The small site of Monjukli Depe was chosen as a focus for our work for a number of reasons. From earlier excavations carried out by Marushchenko and Berdiev, the site was known to have both Jeitun (Neolithic) and Anau IA (early Aeneolithic) occupations. Furthermore, it was reported to be one of the very few known sites to potentially have a direct continuity from Late Jeitun to Anau IA times. The extensive plan of architecture from the latest Anau IA level at the site, exposed and published by Berdiev (1972), made it possible for us to target specific architectural units and potential outdoor areas for excavation.
Architecture is very well preserved at Monjukli Depe. Although most walls seem to be only a single brick wide, they stand in some places at heights of up to 1.60 m. The use of buttresses was common, and it seems that these reinforcements not only had a functional purpose of strengthening walls, but were also symbolically important. Wall faces commonly have multiple coats of plaster which are occasionally painted white but more often red, and in one case traces of black plaster were preserved. Rooms are quite large (some 4 m in length), but there are also very small spaces, the use of which remains difficult to explain. Within and immediately outside houses there were numerous working installations, including ovens and bins.
One of the unexpected results of our work at Monjukli Depe was the low artifact density. Only with further excavations will it be possible to ascertain whether this is the result of the specific contexts we encountered this year or if it is characteristic of the settlement as a whole. Pottery occurred in particularly low densities. We have so far found no indication for pottery production at the site. Most of the pottery belongs to three basic wares, Coarse Chaff Plain, Fine Chaff Black-on-Red Painted and Black-on-Red Untempered.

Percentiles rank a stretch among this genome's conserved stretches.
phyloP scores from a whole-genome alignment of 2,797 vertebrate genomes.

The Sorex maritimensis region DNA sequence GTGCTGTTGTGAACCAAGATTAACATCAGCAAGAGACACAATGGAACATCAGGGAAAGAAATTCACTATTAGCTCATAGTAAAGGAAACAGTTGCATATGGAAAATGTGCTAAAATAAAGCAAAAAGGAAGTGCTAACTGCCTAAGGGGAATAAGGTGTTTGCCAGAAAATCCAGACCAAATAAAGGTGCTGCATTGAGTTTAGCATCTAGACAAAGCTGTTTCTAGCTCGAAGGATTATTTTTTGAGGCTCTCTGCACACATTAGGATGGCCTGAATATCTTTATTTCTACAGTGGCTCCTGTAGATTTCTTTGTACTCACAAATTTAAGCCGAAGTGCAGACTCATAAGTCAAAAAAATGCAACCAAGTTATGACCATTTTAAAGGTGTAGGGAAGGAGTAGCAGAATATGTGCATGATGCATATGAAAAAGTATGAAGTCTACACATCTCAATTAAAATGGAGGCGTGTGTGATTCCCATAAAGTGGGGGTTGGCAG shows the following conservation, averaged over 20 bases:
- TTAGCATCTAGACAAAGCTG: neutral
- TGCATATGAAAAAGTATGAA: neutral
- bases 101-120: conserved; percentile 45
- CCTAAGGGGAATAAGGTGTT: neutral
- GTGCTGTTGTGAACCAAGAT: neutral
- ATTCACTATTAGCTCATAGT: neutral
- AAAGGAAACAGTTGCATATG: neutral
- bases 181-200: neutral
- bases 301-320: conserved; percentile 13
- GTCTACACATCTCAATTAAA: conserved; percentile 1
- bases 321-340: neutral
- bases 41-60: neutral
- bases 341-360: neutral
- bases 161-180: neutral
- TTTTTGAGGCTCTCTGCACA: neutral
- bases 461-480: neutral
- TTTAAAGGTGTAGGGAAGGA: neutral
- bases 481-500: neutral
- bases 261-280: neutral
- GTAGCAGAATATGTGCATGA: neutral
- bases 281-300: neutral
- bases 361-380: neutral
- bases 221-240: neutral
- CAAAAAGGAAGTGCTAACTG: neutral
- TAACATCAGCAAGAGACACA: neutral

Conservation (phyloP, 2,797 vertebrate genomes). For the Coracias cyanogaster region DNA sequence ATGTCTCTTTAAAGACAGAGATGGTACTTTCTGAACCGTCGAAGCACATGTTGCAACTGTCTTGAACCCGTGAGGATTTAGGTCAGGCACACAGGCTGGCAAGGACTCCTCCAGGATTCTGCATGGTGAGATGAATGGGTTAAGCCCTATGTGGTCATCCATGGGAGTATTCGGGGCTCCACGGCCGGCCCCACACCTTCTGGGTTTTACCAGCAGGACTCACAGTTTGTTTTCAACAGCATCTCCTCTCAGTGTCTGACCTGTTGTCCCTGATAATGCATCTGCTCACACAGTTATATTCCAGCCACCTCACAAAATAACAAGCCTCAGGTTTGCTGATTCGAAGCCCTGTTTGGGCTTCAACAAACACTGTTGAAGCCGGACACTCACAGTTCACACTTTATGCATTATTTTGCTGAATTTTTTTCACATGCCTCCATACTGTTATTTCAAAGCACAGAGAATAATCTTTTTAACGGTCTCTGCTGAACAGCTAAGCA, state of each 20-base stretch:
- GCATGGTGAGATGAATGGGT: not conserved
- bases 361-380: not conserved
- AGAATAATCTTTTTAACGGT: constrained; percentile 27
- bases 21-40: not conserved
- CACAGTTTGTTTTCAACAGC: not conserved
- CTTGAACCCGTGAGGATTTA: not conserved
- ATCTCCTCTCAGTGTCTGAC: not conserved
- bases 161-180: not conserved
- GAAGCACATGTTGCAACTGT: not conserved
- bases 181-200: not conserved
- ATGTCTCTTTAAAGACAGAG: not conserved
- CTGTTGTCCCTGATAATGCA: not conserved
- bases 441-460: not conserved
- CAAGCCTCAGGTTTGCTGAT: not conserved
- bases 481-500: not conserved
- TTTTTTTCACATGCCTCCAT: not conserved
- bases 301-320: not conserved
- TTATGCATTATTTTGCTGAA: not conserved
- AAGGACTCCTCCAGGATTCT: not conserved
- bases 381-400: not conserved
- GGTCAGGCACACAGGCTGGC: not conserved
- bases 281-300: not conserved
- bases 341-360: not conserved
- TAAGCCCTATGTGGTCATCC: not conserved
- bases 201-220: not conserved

The raw materials used to make chipped stone tools at Monjukli Depe are varied; which of them were locally available and which were acquired from more distant sources remains to be investigated in future years. A dark, coarse-grained, schist-like stone as well as a coarse sandstone, neither of which lend themselves very well to chipping, were used mainly for expedient tools. In contrast to the small quantities of pottery and chipped stone, ground stone tools from the site are numerous and varied. A small number of beads was recovered, among them a small, tear-drop shaped bead of lapis lazuli
The first season of work at Monjukli Depe proved very successful in extending the understanding of the Aeneolithic and Neolithic periods in the Meana region. However, many more questions remain to be investigated in future seasons, for example the climatic, ecological, and topographic conditions that allowed village life to emerge and flourish in this area. We do not yet know from which areas artifacts and raw materials came to Monjukli Depe. Our ultimate goal is to better understand the ways in which inhabitants of Monjukli Depe and surroundings in ancient times made a living, how they structured their daily social interactions, and how and why their lives changed over time.